Their swords flashed in the sunlight, sparking like bolts of lightning, the radiant impressions fading slowly in the spectators’ dazzled vision. The female fighter Helene spun and dodged with lithe quickness. She fought with two swords, wielding them like lethal silver torches while her male opponent struggled to keep up.
Then two knights took the stage with sword and shield, their weapons leaving solid thumps on the wooden barriers with each blow. There was satisfaction in each hearty crash, as the audience cheered either for the strength of one knight or the determination of the other. Many perched on the edges of their seats, fists clenched subconsciously as they imagined themselves in their patron knight’s place.
And then there was the Blue Knight. With gentlemanly kindness, he gave his blue rose not to the prettiest maiden but to a little girl, whose eyes gleamed as she accepted the prize and whose voice ran hoarse cheering for her sweetheart. The Blue Knight fought fiercely, enduring countless blows from his fearsome foe. It was with increasing difficulty that he rose time and again after being knocked down, until finally he lay collapsed in the grass, unable to fight any longer. It was with disappointment that the little girl watched her knight be carried off, and doubtless there was despondence in his own heart to have failed her.
But there were yet more rounds to be fought, yet more fighters to test their mettle, and none could yet say how the tournament would end…
So I went to a medieval festival yesterday! I’ve mentioned before how much I love them and yesterday was just a reminder of the fact. All the costumes–armour, dresses, feathers and leather!–all the wanton cries of “Huzzah!”, all the amazing stuff to buy. Oh, the stuff to buy. Some girls drool over new shoes. I drool over hand-carved wands, pewter and sterling silver, and leather books. I picked up a couple things, a hair wand and a hobbit hole necklace (as well as a Claddagh ring for my sister), but really what I picked up was inspiration.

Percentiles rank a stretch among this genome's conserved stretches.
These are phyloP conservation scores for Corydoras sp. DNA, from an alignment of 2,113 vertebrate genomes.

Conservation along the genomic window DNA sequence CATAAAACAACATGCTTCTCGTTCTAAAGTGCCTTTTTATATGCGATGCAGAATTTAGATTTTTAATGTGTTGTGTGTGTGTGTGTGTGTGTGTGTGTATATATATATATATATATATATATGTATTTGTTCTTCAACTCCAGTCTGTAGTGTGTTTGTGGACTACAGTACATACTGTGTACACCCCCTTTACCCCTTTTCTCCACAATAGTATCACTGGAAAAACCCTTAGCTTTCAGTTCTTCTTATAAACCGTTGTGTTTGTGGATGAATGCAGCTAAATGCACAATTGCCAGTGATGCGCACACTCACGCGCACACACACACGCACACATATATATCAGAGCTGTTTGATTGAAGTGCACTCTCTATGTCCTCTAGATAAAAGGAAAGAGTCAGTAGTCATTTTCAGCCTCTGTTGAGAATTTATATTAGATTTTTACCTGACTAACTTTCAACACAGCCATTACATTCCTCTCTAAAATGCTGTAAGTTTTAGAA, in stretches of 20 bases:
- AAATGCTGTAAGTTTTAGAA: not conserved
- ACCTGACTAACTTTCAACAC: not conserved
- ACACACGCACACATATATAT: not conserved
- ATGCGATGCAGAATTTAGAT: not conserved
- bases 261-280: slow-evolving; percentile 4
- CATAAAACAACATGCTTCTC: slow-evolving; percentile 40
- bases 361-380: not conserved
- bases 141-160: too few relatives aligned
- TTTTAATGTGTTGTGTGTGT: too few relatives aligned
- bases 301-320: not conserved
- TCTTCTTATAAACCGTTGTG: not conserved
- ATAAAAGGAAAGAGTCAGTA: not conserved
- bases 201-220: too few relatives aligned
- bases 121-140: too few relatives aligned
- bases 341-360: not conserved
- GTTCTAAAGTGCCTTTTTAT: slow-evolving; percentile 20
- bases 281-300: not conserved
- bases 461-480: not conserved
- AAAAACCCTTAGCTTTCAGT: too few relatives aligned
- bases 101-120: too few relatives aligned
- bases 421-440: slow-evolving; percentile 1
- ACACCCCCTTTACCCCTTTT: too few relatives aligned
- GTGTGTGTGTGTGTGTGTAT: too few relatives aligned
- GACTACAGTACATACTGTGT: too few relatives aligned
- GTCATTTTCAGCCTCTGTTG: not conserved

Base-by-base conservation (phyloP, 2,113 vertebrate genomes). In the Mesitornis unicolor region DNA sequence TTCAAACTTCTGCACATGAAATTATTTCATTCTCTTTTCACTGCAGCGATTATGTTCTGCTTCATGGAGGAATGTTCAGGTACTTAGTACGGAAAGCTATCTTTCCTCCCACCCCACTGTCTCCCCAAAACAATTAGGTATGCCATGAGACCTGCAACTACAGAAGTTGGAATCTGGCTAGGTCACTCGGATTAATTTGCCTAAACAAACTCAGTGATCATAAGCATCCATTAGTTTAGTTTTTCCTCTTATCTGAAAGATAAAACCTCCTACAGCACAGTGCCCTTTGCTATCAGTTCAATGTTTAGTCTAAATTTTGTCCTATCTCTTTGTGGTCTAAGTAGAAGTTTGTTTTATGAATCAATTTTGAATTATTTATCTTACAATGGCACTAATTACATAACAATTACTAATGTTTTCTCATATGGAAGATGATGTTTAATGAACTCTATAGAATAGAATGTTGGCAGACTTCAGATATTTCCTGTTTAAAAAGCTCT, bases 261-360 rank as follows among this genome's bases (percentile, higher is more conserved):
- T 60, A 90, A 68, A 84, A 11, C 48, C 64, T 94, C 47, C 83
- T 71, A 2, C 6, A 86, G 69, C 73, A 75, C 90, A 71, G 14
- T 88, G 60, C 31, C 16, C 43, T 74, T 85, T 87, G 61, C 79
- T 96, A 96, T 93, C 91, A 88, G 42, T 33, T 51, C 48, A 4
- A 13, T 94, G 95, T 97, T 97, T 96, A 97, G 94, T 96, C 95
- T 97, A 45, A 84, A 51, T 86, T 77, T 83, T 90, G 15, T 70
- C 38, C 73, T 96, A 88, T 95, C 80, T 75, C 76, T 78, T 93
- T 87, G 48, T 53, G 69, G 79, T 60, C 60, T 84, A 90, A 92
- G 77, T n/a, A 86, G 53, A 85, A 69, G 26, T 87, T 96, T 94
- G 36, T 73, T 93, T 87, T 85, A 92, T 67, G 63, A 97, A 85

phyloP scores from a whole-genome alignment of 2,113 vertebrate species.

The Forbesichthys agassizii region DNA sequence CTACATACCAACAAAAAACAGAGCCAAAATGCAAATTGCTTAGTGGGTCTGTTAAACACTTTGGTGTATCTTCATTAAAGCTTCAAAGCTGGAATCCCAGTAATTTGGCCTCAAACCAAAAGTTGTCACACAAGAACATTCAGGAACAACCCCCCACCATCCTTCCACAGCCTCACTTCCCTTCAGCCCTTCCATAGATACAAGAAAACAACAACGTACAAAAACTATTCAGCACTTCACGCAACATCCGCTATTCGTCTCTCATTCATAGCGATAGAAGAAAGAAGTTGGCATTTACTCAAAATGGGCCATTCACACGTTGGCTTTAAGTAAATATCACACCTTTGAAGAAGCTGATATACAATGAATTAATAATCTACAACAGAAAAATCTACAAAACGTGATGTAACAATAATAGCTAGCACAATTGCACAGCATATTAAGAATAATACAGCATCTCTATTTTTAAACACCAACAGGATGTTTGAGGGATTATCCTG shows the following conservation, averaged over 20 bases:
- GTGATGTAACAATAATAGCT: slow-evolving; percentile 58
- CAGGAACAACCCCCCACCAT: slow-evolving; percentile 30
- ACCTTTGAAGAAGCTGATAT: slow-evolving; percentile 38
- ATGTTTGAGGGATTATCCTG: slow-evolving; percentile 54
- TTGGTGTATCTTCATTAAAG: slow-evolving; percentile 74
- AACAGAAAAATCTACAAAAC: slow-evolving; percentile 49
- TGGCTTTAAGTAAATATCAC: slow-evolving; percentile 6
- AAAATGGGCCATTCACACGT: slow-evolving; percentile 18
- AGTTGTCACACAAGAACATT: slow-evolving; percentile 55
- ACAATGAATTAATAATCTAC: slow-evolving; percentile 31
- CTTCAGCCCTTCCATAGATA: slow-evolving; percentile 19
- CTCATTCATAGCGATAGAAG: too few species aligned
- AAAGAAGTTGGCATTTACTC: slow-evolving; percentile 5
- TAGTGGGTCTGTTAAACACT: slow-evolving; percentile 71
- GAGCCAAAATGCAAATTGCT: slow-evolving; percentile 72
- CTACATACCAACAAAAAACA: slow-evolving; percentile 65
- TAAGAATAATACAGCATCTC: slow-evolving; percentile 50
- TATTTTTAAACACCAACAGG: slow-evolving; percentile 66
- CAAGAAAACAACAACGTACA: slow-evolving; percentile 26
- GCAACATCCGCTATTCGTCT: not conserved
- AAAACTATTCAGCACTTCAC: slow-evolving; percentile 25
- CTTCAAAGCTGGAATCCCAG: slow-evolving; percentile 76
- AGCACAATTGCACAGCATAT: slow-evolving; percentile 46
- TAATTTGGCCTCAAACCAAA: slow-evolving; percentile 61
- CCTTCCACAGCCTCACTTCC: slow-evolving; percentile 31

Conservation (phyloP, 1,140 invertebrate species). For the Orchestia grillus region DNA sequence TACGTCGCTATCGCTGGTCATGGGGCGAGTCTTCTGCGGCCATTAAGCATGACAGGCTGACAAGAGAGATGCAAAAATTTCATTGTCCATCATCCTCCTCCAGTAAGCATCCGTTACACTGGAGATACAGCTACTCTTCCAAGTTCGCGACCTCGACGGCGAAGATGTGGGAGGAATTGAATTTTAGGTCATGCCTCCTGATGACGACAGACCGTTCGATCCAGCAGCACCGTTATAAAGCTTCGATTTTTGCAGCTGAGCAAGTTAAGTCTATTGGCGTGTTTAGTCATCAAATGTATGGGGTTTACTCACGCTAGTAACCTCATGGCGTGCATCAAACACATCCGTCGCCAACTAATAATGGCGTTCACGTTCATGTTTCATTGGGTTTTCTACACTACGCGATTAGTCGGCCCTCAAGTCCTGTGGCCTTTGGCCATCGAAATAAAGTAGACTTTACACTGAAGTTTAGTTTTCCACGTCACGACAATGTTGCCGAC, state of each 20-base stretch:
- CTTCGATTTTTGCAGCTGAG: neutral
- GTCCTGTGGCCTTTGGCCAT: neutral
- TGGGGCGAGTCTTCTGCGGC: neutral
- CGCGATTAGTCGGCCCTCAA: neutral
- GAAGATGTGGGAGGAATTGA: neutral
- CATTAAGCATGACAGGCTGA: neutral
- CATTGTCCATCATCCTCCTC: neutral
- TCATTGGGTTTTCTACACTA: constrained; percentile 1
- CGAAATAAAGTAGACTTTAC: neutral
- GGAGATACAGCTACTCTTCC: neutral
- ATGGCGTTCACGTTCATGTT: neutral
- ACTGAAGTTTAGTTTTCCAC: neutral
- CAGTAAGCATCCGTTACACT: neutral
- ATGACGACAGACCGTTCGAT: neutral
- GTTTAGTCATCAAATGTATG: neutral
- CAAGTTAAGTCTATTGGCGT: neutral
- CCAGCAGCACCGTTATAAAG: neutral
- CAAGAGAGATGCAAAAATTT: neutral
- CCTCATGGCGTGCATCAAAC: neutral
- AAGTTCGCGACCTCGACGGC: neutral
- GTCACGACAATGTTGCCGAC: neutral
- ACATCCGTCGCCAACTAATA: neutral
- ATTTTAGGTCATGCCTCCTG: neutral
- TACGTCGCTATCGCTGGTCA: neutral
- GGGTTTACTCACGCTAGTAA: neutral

Guys, this is going to be me one day.
You’ll find me wandering through a medieval festival, lost in a world of fantasy, brave enough to play a part I’m yet too shy to act. You might find me competing in a tournament, or simply admiring the sights, or playing a fiddle, or telling stories. But that’s what I’ll be doing–going to all the medieval festivals not just as a spectator, but as somebody who belongs there.
I know I’m going to write fantasy for a long time, likely the rest of my life, but sometimes I forget why I do it. It’s easy to forget, since I just sit at the same laptop every day to write, surrounded by technology and electricity and running water, but when I go to medieval festivals, I remember.
I love the chivalry of the knights, men and women alike. I love the dresses and cloaks. I love the music by fiddle and flute. I love the hearty pewter, the elegant sterling silver. I love the leather, love it, love it, love it. I love the magic and the rawness and the unpredictability.
But most of all, I love the adventure.
I love that you’re stepping into a different world where anything can happen and anyone can become a hero. I love looking at people not in terms of status or wealth, but in terms of strength, cleverness, and bravery. I love that there are people in the world who love fantasy just as much as I do, and who are constant reminders that as long as the hero endures, so too does our hope.
Hope is an open door, through which the light glows most radiant. Hope is our guiding star, our flaming brand, our solid shield. Hope is the sword with which we cleave doubt, fear, and evil itself.
Coming back from the festival, I am full of it, this hope stuff, and that is a gift more precious than my money can buy.
What are you hoping for this week?
May you see hope as your door and have the courage to find your way through it.